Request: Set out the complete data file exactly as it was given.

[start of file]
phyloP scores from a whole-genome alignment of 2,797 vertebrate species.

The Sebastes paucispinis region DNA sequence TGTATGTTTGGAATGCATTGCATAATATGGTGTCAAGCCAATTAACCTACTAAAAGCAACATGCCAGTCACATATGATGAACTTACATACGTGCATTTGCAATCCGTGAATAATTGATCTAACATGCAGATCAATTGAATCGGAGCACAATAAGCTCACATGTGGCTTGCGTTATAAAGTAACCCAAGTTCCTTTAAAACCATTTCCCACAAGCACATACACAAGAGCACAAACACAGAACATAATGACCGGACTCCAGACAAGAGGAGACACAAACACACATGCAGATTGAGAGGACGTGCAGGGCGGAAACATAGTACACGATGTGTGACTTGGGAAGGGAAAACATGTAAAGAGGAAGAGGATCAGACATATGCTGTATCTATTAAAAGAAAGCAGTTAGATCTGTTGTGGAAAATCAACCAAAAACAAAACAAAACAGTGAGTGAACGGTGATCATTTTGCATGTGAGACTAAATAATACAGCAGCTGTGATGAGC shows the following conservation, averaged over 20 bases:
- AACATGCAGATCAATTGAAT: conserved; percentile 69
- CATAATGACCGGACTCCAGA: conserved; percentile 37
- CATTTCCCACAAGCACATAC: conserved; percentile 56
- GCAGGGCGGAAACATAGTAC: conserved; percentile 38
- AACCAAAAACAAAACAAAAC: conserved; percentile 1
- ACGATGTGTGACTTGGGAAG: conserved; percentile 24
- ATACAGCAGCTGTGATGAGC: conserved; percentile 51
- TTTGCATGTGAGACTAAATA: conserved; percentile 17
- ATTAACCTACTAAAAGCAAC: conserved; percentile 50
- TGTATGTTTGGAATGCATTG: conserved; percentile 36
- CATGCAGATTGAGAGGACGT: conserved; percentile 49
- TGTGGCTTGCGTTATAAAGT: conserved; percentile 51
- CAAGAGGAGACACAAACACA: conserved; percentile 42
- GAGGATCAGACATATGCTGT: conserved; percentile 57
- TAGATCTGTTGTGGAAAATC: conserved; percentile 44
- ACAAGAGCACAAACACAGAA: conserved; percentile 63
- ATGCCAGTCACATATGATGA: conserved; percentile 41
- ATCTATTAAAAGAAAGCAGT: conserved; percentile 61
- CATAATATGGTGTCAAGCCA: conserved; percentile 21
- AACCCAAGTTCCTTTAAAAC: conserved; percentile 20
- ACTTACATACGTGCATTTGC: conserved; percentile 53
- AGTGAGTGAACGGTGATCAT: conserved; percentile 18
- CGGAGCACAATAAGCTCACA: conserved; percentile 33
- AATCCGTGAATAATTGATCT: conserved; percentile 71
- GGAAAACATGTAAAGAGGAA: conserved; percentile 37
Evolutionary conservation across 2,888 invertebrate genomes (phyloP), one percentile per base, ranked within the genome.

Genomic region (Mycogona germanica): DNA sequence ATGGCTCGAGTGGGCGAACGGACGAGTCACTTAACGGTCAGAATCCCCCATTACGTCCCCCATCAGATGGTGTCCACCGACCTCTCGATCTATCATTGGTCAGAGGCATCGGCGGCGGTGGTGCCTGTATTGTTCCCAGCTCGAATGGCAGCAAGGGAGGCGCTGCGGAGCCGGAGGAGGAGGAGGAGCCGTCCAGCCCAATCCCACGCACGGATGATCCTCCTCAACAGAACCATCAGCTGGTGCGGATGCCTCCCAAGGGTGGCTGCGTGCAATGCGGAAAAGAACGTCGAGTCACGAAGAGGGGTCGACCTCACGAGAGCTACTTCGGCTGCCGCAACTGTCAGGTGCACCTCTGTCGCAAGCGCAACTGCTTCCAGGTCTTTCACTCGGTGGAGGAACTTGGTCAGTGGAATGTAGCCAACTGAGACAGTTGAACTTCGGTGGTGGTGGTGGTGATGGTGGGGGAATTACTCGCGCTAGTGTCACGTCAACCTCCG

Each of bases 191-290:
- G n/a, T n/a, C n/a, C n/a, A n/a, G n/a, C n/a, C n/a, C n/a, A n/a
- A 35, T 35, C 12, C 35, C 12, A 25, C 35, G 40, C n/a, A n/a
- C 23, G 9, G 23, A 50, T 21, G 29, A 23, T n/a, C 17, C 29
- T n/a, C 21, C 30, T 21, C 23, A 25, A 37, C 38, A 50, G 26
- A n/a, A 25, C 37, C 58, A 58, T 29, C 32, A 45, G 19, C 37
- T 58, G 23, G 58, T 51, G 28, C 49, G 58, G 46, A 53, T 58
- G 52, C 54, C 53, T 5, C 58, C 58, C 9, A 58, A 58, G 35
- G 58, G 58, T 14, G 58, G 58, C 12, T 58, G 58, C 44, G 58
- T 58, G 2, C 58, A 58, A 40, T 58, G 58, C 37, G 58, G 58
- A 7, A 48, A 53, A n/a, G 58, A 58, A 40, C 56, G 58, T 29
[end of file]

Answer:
phyloP scores from a whole-genome alignment of 2,797 vertebrate species.

The Sebastes paucispinis region DNA sequence TGTATGTTTGGAATGCATTGCATAATATGGTGTCAAGCCAATTAACCTACTAAAAGCAACATGCCAGTCACATATGATGAACTTACATACGTGCATTTGCAATCCGTGAATAATTGATCTAACATGCAGATCAATTGAATCGGAGCACAATAAGCTCACATGTGGCTTGCGTTATAAAGTAACCCAAGTTCCTTTAAAACCATTTCCCACAAGCACATACACAAGAGCACAAACACAGAACATAATGACCGGACTCCAGACAAGAGGAGACACAAACACACATGCAGATTGAGAGGACGTGCAGGGCGGAAACATAGTACACGATGTGTGACTTGGGAAGGGAAAACATGTAAAGAGGAAGAGGATCAGACATATGCTGTATCTATTAAAAGAAAGCAGTTAGATCTGTTGTGGAAAATCAACCAAAAACAAAACAAAACAGTGAGTGAACGGTGATCATTTTGCATGTGAGACTAAATAATACAGCAGCTGTGATGAGC shows the following conservation, averaged over 20 bases:
- AACATGCAGATCAATTGAAT: conserved; percentile 69
- CATAATGACCGGACTCCAGA: conserved; percentile 37
- CATTTCCCACAAGCACATAC: conserved; percentile 56
- GCAGGGCGGAAACATAGTAC: conserved; percentile 38
- AACCAAAAACAAAACAAAAC: conserved; percentile 1
- ACGATGTGTGACTTGGGAAG: conserved; percentile 24
- ATACAGCAGCTGTGATGAGC: conserved; percentile 51
- TTTGCATGTGAGACTAAATA: conserved; percentile 17
- ATTAACCTACTAAAAGCAAC: conserved; percentile 50
- TGTATGTTTGGAATGCATTG: conserved; percentile 36
- CATGCAGATTGAGAGGACGT: conserved; percentile 49
- TGTGGCTTGCGTTATAAAGT: conserved; percentile 51
- CAAGAGGAGACACAAACACA: conserved; percentile 42
- GAGGATCAGACATATGCTGT: conserved; percentile 57
- TAGATCTGTTGTGGAAAATC: conserved; percentile 44
- ACAAGAGCACAAACACAGAA: conserved; percentile 63
- ATGCCAGTCACATATGATGA: conserved; percentile 41
- ATCTATTAAAAGAAAGCAGT: conserved; percentile 61
- CATAATATGGTGTCAAGCCA: conserved; percentile 21
- AACCCAAGTTCCTTTAAAAC: conserved; percentile 20
- ACTTACATACGTGCATTTGC: conserved; percentile 53
- AGTGAGTGAACGGTGATCAT: conserved; percentile 18
- CGGAGCACAATAAGCTCACA: conserved; percentile 33
- AATCCGTGAATAATTGATCT: conserved; percentile 71
- GGAAAACATGTAAAGAGGAA: conserved; percentile 37
Evolutionary conservation across 2,888 invertebrate genomes (phyloP), one percentile per base, ranked within the genome.

Genomic region (Mycogona germanica): DNA sequence ATGGCTCGAGTGGGCGAACGGACGAGTCACTTAACGGTCAGAATCCCCCATTACGTCCCCCATCAGATGGTGTCCACCGACCTCTCGATCTATCATTGGTCAGAGGCATCGGCGGCGGTGGTGCCTGTATTGTTCCCAGCTCGAATGGCAGCAAGGGAGGCGCTGCGGAGCCGGAGGAGGAGGAGGAGCCGTCCAGCCCAATCCCACGCACGGATGATCCTCCTCAACAGAACCATCAGCTGGTGCGGATGCCTCCCAAGGGTGGCTGCGTGCAATGCGGAAAAGAACGTCGAGTCACGAAGAGGGGTCGACCTCACGAGAGCTACTTCGGCTGCCGCAACTGTCAGGTGCACCTCTGTCGCAAGCGCAACTGCTTCCAGGTCTTTCACTCGGTGGAGGAACTTGGTCAGTGGAATGTAGCCAACTGAGACAGTTGAACTTCGGTGGTGGTGGTGGTGATGGTGGGGGAATTACTCGCGCTAGTGTCACGTCAACCTCCG

Each of bases 191-290:
- G n/a, T n/a, C n/a, C n/a, A n/a, G n/a, C n/a, C n/a, C n/a, A n/a
- A 35, T 35, C 12, C 35, C 12, A 25, C 35, G 40, C n/a, A n/a
- C 23, G 9, G 23, A 50, T 21, G 29, A 23, T n/a, C 17, C 29
- T n/a, C 21, C 30, T 21, C 23, A 25, A 37, C 38, A 50, G 26
- A n/a, A 25, C 37, C 58, A 58, T 29, C 32, A 45, G 19, C 37
- T 58, G 23, G 58, T 51, G 28, C 49, G 58, G 46, A 53, T 58
- G 52, C 54, C 53, T 5, C 58, C 58, C 9, A 58, A 58, G 35
- G 58, G 58, T 14, G 58, G 58, C 12, T 58, G 58, C 44, G 58
- T 58, G 2, C 58, A 58, A 40, T 58, G 58, C 37, G 58, G 58
- A 7, A 48, A 53, A n/a, G 58, A 58, A 40, C 56, G 58, T 29